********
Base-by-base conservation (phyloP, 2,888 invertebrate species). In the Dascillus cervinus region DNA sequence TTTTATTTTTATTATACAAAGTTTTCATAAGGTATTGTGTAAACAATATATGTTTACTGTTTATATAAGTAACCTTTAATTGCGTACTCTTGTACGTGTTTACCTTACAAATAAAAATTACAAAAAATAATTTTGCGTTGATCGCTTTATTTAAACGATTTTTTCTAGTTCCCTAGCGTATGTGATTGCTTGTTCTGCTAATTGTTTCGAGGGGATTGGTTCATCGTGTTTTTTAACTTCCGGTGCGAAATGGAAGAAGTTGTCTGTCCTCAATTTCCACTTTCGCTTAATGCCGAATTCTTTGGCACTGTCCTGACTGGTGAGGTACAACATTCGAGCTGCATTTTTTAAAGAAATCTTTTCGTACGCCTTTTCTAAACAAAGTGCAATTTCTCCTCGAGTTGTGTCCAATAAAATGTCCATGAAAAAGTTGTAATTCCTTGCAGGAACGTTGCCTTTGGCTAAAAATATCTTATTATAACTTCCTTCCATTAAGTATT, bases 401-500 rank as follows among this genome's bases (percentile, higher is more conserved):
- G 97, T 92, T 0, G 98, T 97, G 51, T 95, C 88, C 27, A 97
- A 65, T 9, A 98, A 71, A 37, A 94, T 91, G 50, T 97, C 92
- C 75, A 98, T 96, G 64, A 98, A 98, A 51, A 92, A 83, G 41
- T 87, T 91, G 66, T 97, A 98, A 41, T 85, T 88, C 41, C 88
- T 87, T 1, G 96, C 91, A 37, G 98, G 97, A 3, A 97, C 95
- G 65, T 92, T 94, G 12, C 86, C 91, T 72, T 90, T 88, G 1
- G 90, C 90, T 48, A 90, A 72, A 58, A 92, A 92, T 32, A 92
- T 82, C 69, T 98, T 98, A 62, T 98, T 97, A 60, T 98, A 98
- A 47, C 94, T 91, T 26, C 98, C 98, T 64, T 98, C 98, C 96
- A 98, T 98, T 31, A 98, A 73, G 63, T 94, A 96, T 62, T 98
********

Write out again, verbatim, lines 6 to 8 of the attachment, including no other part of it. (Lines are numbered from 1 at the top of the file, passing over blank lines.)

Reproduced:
- T 87, T 1, G 96, C 91, A 37, G 98, G 97, A 3, A 97, C 95
- G 65, T 92, T 94, G 12, C 86, C 91, T 72, T 90, T 88, G 1
- G 90, C 90, T 48, A 90, A 72, A 58, A 92, A 92, T 32, A 92